Homegrown: Nov. 12, 2011

Our 3-year-old Winter King Hawthorne has two places where the bark is gone. There is a small hole in each bare spot.

The southern exposure has been there awhile and appears to be healing. The eastern exposure is new this year.

What might cause this and should we be concerned? Is there any need to provide protection to the two spots this winter?

— Brad and Pam

You have a borer in the tree. In hawthorns, that’s almost always what’s called a flat headed borer. Before I get to specifics, let me talk a bit about borers in general.

Borers are almost always a stress-related problem. A tree that is weak and hurt for one reason or another is more likely to develop borer problems.

The long term solution to borer problems, whether it’s to minimize their damage or to prevent them, is to maintain the tree in a healthy, robust condition.

A newly planted tree such as yours is always under a little bit of stress, and it may be nothing more than that. However, I’d double-check the care of the plant just to make sure there’s nothing else going on.

Next spring, dig down and check on the water that the tree receives. Make sure that the soil is soaked deeply but then allowed to dry slightly before being soaked again.

Look also for sources of stress. One source of stress I see a lot in trees planted in the lawn is damage from the string trimmer or lawn mower. Wounding the plant at the base can be a significant stress.

Reducing stress is just the first step. You’ll need to plan on spraying your tree to help control the borer.

Keep in mind that careful timing of insecticide sprays is an important component of successful borer control. Once the insects are inside the tree, they are extremely difficult to reach with insecticides.

What we try to do is to take advantage of their life cycle. It’s the larval stage that is usually what we call the “borer.”

In due time, the larva will pupate and the adult insect, a small “metallic” beetle in this case, will emerge from the tree to find a mate. This is when they are vulnerable to insecticide sprays.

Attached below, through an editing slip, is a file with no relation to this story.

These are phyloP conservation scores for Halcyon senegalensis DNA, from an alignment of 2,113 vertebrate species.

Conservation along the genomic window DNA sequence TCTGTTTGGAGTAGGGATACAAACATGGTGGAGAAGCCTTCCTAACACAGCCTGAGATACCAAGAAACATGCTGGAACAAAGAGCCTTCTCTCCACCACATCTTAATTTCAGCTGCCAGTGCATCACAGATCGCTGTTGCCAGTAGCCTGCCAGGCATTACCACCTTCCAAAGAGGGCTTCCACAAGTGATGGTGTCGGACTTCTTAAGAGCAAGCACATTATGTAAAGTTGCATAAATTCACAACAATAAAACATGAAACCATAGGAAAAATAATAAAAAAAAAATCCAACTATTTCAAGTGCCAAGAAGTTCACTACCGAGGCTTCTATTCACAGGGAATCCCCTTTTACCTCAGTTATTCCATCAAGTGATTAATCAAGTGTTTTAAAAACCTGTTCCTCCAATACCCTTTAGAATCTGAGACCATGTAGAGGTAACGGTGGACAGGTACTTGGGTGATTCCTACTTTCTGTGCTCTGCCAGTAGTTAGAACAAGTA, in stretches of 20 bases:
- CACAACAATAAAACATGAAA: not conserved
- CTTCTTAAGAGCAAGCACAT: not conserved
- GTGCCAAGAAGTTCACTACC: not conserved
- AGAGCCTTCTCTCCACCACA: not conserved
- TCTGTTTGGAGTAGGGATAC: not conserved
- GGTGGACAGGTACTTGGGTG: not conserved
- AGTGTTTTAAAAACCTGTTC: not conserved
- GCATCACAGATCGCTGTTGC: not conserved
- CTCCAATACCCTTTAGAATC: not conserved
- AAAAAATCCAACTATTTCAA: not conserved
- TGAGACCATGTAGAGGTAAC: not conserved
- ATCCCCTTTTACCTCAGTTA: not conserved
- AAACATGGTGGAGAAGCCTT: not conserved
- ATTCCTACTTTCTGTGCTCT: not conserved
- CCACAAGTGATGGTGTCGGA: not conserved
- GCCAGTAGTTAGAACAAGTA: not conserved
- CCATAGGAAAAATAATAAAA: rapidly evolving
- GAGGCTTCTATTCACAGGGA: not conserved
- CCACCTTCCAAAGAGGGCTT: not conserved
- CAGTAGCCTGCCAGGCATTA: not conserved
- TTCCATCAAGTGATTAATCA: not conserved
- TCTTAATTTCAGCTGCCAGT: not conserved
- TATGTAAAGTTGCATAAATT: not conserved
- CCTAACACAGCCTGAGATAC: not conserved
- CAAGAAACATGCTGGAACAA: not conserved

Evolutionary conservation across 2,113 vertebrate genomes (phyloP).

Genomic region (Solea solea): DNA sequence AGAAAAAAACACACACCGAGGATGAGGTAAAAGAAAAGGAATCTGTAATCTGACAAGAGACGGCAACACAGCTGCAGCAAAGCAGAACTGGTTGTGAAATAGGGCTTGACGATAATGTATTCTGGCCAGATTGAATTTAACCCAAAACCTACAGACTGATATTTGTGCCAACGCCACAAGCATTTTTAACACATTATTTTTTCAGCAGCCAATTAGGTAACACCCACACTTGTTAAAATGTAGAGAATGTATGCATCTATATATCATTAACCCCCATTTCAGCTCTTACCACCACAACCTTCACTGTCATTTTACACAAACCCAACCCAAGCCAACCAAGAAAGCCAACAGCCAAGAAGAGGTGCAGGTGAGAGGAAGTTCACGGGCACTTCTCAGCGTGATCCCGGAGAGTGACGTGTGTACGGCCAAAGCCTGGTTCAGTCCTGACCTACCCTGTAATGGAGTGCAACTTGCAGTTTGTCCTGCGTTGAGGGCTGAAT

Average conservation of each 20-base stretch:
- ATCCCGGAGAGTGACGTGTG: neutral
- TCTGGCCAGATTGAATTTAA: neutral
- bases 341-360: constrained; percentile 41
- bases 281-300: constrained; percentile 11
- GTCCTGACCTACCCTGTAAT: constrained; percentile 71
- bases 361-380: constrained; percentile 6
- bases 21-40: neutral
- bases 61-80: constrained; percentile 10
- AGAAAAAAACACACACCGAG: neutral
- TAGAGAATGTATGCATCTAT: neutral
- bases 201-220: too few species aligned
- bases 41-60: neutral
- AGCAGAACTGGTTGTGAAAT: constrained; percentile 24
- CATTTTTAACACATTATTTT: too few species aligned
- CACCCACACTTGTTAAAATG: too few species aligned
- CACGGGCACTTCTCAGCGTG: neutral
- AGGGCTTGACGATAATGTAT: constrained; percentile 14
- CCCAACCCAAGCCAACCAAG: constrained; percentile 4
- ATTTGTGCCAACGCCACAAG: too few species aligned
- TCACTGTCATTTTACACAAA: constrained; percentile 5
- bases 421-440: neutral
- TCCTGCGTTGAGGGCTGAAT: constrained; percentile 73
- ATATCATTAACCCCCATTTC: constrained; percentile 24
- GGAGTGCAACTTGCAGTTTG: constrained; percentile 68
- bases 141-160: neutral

It’s important to know what specific borer you’re trying to control since different species of borer have different life cycles and therefore different spray schedules.

Also, certain borers will sometimes require different parts of the tree be treated. With the flat headed borer, the window is usually the middle to the end of May.

The timing will vary from year to year depending on how quickly or slowly the weather warms up in the spring.

Thoroughly and completely spray the trunk and the lower part of the main branches of the tree with a dilution of 38 percent Permethrin at that time of the year.

Usually, one thorough spray is enough to protect the tree for an entire year. If you want to be especially safe, you can do a second spray a month later but that’s usually not necessary.

Two other little helpful hints for flat headed borer is to be sure to avoid sun scald damage in the tree by wrapping the trunk in the fall when the leaves fall off and removing the wrap in the spring when new growth emerges.

Also, avoid pruning the tree in spring. Those fresh wounds can attract the borer. Any pruning should be done in late summer.

Don’t get discouraged. I had flat headed borer in a sycamore tree in my yard when it was first planted and now it is over 30 feet tall.

As long as the tree is looking good overall, this is a problem that can be fixed.

Dennis Hill is the nursery manager at Bookcliff Gardens, http://www.bookcliffgardens.com. Send questions to Bookcliff Gardens, 755 26 Road, Grand Junction 81506; or email .(JavaScript must be enabled to view this email address).


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